New York City Eats

New York City Brunch

text and photos by iLuvpotato © 2014

text and photos by iLuvpotato © 2014

We work for the weekends and brunch is one of the many more reasons to why.  It is the one meal that fanfare into the weekend and it is the one meal people seem willingly to queue up to a hour or more for a table in the city.  Perhaps it’s the bloody marys, the bottomless coffee, the egg benedicts or the chicken & waffles.  The dining culture and brunch menu has come quite a way since Denny’s, Ihop or your roadside diners and the current brunch scene is worth celebrating.  With tiny New York City apartments, brunch is a meal to sink into for an escape which the interior restaurant decor and ambiance seems to play an integral part as much as what’s on the menu.  Here are my most recent noteworthy, unobnoxious brunch dining in the New York City area:

Isa ///  For the last couple of years my girlfriends and I have celebrated each other birthdays over a shared meal.  For the third consecutive year, I chose brunch cause it’s my favorite meal of the week. Our past brunch includes: Essex Street and Cafe Mogador and I sure do have the greatest friends who would sacrifice in the frigid cold to the verge of frost bites for a table with me.  So this year I had picked a brunch spot that would take reservation and  Isa in Williamsburg, Brooklyn conveniently does via  It was a luxury to be seated immediately to a table.  Isa, a cozy little restaurant infused with the perfume of bacon and a wall display of cut wood feels like dining in a cabin, it’s a treat for any city girl who is nature deprived like myself.  On the menu is their signature breakfast pizza – yep you read that right, pizza for breakfast topped with two sunny side up and bacon which you cannot go wrong.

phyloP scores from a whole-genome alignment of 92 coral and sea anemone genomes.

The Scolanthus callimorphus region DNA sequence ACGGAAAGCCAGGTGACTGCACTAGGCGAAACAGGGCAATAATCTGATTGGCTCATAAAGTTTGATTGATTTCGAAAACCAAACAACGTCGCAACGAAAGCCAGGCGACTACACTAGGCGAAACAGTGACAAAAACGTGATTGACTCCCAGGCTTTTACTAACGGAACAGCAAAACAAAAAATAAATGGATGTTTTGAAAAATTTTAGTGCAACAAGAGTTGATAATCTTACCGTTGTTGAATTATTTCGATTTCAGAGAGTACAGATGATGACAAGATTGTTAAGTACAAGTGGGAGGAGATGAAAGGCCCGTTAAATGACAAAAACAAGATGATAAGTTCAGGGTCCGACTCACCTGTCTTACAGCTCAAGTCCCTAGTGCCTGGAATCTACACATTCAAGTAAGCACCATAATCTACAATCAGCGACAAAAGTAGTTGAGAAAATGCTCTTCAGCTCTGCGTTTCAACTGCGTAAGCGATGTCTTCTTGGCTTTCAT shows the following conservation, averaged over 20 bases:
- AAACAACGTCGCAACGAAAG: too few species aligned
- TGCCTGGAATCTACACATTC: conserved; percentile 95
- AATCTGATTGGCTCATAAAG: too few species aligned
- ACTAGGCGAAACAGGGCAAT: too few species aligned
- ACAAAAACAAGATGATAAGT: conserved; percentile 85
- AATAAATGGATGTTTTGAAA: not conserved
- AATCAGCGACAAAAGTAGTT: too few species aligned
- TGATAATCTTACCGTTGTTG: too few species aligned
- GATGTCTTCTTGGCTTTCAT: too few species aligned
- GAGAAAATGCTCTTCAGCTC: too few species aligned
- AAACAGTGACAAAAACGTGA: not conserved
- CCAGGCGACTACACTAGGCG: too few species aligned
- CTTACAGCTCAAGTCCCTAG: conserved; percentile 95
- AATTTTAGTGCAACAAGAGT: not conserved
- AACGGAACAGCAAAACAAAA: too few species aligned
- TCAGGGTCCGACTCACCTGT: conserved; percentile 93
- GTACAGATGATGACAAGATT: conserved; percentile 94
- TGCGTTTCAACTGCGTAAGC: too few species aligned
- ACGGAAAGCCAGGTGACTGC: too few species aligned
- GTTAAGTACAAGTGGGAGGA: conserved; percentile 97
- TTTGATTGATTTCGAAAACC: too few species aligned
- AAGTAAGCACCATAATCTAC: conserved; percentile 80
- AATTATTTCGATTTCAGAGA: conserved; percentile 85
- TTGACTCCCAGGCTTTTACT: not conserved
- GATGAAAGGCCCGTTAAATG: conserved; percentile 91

Rose Water /// Located in Park Slopes on Union Street is Rose Water.  A nice neighborhood brunch spot that is more than the average salmon egg benedicts or omelette.  They have a prix fixe menu that includes a drink like a ginger pear or hibiscus juice. I had the smoked fish cake with poached eggs and salads which the batter of the fish cake was bread crumbed or panko dressed with chipotle salsa.  I think what really stood out was a side of fuji apple pancakes with walnuts.  I rarely see pancakes as a side dish on the menu which should probably appear more often as a side dish to devour without the guilt.

Freeman’s /// The same owners behind Isa owns this charming restaurant, Freeman’s tucked in the heart of Lower East Side, Freeman’s Alley.  We celebrated my good friend’s birthday at Freeman’s.  The decor similar to Isa has a heavy nature theme with taxidermy in every nook but somehow achieved tastefully without feeling like eating at the Museum of Natural History instead I can spend hours exploring each corner and admiring the decor.  The food was up to standards and I was quite frankly nauseous from eating eggs from all the brunches we’ve had that I had opted for a roast pork sandwich with fries instead which was delish!

Jack’s Wife Freda/// There is always a massive brunch crowd for Jack’s Wife Freda on the weekends.  Instead I recommend going either during the end of brunch service or thankfully they serve brunch during weekday too!  The menu at Jack’s Wife Freda is Mediterranean inspired and it was my first time I even heard and had a shakshuka which essentially are baked eggs and their version is with a salsa verde.  I love the Stumptown bottomless drip and the whimsical tiny touches to the restaurant from the menu, sugar packets and stationery.  A fun, casual spot for a meal to unwind with friends.

The Fat Radish/// There are many restaurants who claims that they are farm to table but The Fat Radish goes beyond the farm to table model and support local purveyors like Saxelby Cheesemongers not too far away from their restaurant for fine cheeses on the menu.  The chefs/ owners of The Fat Radish are from Great Britain, so naturally I had to have the seasonal celery root, gruyere cheese pot pie for one and pot pie for brunch? – Yes, please.  It’s hearty, soulful and comfort food at its best. With rustic table tops and natural sunlight through the skylight makes it one of my favorite neighborhood gems.  Their newest Upper East Side restaurant is worth checking out too, The East Pole.